Could Democrats vote "present?" 

Some Republicans are suggesting that in light of the fact that the administration's Medicare and Medicaid actuary was not able to estimate the cost and impact of the health package some conservative Democrats might be tempted to vote "present" today.

Plus, with plenty of uncertainty about the impact of a proposed executive order blockading federal funding of abortion, there's lots that Democrats don't know about the impact of their votes.

Congress doesn't have the same provisions for voting present as some state legislatures, lawmakers have, from time to time, used their votes to make statements -- recall Sen. Arlen Specter's vote of "not proven" in the Clinton impeachment trial.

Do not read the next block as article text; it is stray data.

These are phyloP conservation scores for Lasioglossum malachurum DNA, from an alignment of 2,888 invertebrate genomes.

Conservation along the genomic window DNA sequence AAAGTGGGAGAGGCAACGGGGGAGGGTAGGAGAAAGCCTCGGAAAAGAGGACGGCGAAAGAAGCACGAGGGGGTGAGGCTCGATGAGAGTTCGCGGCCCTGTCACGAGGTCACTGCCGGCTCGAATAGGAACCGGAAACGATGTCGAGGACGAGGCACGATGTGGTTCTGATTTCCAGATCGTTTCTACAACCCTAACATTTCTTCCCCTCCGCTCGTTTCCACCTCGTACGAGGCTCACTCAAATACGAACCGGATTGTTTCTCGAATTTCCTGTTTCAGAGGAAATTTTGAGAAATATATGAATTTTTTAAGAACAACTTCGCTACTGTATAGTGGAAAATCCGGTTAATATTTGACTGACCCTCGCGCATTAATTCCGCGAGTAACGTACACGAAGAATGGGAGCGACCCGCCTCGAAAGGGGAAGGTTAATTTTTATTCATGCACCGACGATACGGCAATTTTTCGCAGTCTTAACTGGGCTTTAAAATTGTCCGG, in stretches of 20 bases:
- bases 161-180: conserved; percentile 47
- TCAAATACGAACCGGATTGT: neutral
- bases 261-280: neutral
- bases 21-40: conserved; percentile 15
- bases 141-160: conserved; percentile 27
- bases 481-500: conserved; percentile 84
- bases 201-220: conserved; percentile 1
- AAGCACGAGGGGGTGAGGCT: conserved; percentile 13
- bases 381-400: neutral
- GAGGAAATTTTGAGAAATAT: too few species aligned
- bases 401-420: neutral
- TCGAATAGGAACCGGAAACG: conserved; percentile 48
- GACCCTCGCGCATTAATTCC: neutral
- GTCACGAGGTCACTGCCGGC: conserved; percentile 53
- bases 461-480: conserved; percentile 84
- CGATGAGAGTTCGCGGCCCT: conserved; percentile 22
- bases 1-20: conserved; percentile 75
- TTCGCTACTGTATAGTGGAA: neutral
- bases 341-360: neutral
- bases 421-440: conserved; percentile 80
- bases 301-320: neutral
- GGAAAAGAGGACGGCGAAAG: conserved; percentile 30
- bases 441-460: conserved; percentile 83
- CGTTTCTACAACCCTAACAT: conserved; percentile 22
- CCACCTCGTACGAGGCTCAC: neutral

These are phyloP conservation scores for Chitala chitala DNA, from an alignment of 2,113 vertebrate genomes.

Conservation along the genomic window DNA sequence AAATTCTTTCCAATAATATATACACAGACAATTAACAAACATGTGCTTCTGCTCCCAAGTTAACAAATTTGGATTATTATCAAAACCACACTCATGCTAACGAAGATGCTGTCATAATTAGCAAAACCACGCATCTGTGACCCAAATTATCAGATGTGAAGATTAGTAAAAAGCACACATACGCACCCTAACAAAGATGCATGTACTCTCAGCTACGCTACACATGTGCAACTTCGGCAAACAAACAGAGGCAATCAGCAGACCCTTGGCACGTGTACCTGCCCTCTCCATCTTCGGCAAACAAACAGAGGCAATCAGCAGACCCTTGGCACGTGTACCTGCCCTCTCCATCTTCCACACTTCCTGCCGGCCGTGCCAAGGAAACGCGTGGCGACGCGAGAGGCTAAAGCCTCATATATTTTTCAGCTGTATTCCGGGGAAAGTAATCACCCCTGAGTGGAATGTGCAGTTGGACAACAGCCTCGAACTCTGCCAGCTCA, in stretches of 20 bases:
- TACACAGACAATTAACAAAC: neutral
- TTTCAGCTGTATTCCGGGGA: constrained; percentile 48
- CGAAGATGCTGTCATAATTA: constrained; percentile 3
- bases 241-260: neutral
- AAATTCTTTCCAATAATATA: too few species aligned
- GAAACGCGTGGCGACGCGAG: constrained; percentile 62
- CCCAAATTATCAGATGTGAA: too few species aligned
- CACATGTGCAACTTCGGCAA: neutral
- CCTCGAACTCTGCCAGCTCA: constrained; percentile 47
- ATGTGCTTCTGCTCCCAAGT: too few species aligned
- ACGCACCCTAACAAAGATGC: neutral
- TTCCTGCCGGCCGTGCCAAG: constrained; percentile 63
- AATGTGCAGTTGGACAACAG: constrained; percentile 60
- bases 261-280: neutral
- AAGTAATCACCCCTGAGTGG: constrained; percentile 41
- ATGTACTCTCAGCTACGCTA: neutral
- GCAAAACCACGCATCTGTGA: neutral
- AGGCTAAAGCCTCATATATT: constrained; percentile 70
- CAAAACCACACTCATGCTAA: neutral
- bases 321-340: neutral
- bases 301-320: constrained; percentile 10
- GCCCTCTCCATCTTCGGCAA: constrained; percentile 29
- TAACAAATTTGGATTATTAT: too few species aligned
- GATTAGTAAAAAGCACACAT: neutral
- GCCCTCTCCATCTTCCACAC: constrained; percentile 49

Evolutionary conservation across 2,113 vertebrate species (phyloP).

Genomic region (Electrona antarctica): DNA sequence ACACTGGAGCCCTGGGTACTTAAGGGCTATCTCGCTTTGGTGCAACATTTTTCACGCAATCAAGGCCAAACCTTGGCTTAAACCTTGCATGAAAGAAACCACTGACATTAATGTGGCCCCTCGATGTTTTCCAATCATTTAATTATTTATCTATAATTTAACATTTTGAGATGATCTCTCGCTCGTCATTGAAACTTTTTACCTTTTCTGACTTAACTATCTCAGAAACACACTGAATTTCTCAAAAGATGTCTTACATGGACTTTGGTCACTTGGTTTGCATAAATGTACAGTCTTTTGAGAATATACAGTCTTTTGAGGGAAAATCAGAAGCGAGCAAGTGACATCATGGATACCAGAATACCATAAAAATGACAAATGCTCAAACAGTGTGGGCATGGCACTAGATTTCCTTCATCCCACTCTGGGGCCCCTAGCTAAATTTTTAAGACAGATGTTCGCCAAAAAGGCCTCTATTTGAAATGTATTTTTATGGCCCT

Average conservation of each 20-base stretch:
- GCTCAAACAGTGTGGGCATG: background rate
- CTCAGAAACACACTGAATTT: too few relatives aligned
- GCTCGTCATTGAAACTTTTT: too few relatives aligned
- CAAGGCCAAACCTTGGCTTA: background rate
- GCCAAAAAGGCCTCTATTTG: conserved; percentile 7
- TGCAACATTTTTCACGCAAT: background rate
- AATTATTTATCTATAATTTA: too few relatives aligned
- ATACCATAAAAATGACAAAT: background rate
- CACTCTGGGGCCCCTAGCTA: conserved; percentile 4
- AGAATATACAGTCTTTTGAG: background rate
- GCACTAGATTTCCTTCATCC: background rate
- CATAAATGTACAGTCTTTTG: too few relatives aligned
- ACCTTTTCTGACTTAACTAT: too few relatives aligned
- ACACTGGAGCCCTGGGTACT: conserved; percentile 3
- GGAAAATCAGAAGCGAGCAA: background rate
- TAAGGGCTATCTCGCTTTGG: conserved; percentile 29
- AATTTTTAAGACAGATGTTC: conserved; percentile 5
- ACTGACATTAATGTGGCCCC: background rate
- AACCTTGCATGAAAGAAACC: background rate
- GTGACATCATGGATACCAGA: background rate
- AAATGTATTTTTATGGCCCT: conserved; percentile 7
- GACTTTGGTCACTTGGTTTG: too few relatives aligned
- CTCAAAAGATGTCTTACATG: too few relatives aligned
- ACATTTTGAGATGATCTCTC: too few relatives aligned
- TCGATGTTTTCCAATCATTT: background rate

Any Democrat who did vote "present" or anything other than "yes" would be counted the same as a "no," just as Specter's Clinton vote was.

I suspect that few Democrats would like to antagonize the president by alluding to one of his less winning biography points, but for a retiring member like Rep. Marion Berry, D-Ark. it would have some appeal. Similarly, for liberals worried about the Obama-Stupak abortion deal, it would be a strong protest.

About The Author

Chris Stirewalt


Washington Examiner Political Editor Chris Stirewalt, who coordinates political coverage for the newspaper and in addition to writing a twice-weekly column and
regular blog posts.

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